Timeline: 2 weeks

Budget: free or up to $1000

Result: based on data on influencer's impressions, the message can reach over 70K people and even 0.1% of conversion would yield up to 70 new users.

Step 6. Social media ads

I did not manage to find any ads for Rewind in the Facebook library, though Jon told me that there was an agency that deals with ad campaigns for Rewind. There were 0 results for Google Ads. I'm not sure where this agency runs the campaign but I would not recommend going with Google ads at this stage. Rewind is not exactly the kind of product that solves a problem users would be googling up. What search query might land a user on Rewind's landing page? "memory cards"— ? — not exactly what this is about

"family album" — ? — again, doesn't nail it

"how to share memories"— ? — not quite there

shows that we might get some luck with "best way to store memories", "where to keep memories".

Probably, can give those a try and run a campaign for 14 days to see if there's going to be some conversion. But I'm skeptical in this. Moz Keyword Explorer shows that In UK most of requests on "store memory" subject are connected to the way brain stores memories, not the apps or devices. Also, monthly volume is very low to send any consistent traffic to the app's landing page.

Therefore, the best option is to go with social media. Here, I suggest setting several tests and seeing what copy would work better. I love the framework suggested by Trevor Longino from the CrowdTamers. He offers to test 3 types of the copy and 2-3 versions of each: analytical, emotional, social. It corresponds very well with the types of persons explained in Never Split the Difference — the best book on negotiations, and the Limbic mapping system advocated by Dr Häusel. But at the same time we should address the benefits that we have discovered on Seap 1.

Let's see what we can come up with.

Social proof copy
  1. This app has helped hundreds of families to improve their bonding ties. Families use Rewind to store and share the meaningful moments of their lives within a completely adds-free environment with full privacy data protection.

  2. Can a simple app make you a happier family? It did just that for dozens of families in the UK. Families use Rewind to store and share the meaningful moments of their lives within a completely adds-free environment with full privacy data protection.

  3. These people get and share only positive emotions. Do you want to do it too? These people use Rewind to store and share moments and memories that matter in a friendly, positive environment where they can invite their kids and elderly members without risking their mental health.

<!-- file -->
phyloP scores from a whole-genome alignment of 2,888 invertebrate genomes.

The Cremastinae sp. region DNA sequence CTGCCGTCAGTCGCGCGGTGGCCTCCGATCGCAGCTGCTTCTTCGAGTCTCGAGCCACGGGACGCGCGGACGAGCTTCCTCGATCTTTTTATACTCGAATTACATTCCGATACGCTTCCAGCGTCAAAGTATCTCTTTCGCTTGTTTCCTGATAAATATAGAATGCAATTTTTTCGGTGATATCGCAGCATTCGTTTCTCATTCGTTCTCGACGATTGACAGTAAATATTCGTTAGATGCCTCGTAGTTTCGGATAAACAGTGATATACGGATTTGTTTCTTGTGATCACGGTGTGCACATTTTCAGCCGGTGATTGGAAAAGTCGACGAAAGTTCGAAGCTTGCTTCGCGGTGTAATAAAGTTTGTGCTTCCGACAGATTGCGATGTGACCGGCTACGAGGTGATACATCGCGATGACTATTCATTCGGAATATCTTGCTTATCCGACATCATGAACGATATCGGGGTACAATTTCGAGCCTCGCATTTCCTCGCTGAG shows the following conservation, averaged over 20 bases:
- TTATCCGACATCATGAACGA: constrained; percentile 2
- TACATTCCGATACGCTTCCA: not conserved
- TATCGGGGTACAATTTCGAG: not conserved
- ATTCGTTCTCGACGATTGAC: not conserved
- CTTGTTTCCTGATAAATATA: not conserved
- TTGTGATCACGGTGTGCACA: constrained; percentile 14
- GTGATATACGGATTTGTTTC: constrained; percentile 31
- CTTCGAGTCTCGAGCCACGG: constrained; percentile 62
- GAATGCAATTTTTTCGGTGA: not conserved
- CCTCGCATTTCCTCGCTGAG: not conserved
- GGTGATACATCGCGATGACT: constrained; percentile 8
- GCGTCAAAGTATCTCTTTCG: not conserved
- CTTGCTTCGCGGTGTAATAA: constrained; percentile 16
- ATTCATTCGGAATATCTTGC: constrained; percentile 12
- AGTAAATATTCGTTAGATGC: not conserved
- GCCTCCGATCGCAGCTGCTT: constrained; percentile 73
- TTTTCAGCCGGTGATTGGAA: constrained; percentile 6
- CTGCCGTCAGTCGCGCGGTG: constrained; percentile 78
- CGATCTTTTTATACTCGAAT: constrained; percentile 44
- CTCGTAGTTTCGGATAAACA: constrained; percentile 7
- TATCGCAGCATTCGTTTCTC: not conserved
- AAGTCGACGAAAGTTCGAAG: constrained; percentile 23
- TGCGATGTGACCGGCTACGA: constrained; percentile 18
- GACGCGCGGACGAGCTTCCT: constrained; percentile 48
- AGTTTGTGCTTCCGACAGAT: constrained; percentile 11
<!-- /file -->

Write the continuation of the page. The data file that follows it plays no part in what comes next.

Emotional copy
  1. I've made my mother a gift that made her cry with tears of happiness. Do you want to make a gift that stands out? My 75 yo Mom got an annual Rewind subscription. She's ecstatic because she can leave the best legacy for her grandkids now — memories that matter

  2. Stop this frustration about searching for the moments that matter — get RewindRewind helps you store, share and make a search across your memories x5 times faster.

  3. Amazingly fresh memories — in 10 years just like todayGet in charge of the most important moments of your life — store, make a search across moments and share them with someone who matters.

Analytical copy
  1. Better memories storage for less. An app that provides the best value for money rate and stores your visual and audio memories. Forever.

I would take these copies and $200 for testing the most performing one on the traffic as a goal (the one with the lowest CPC (cost-per-clock) and the highest CTR (click-though-rate). Then I'd take the champion and go all in with at least 14-days marketing campaign. As we already have a very precise buying persona (or customer profile), we can send 85% of the performance marketing budget on ads with precise demographics. But I suggest Jon send 15% of experiments with a wider location (not only UK, for instance) or wide age (below 35), etc. He can also use data from SparkToro research on Step 5 about audience and their interests (what websites they frequent, what influencers they follow, etc.) to make ads more performing.

Timing: 3-4 weeks

Budget: from $1K

Result: those 100 paying customers

Other things Jon can do right now


  • Pitch himself as a guest on several startup-related podcasts. It's not exactly his targeted audience but some of 35+ adults who talk and think about families ARE startup founders.

  • Explore PR possibilities: research social media and connect with journalists from magazines that have Featured Digital Christmas Gifts sections and pitch his app as an amazing gift for a family member


  • Join an affiliate program on

  • Start a newsletter on memories and how they are stored in the brain (that’s exactly what people are searching for in the UK, remember?) — get some initial sign ups through promoting it on Quora (answering questions and leaving the links), then start adding links to his app in the newsletter.

If you need more information on this subject feel free to contact me on Twitter or LinkedIn (DMs are open) I'm also available on ProductHunt if you prefer this network.

Useful links and resources:

1) Experiments with small budgets — how to refine your messaging and target audience for less than $2K
2) Buying personas — why they are important
3) Landing page roasts — learn from the best —
4) A platform to find a reporter —
5) SparkToro — a tool for audience research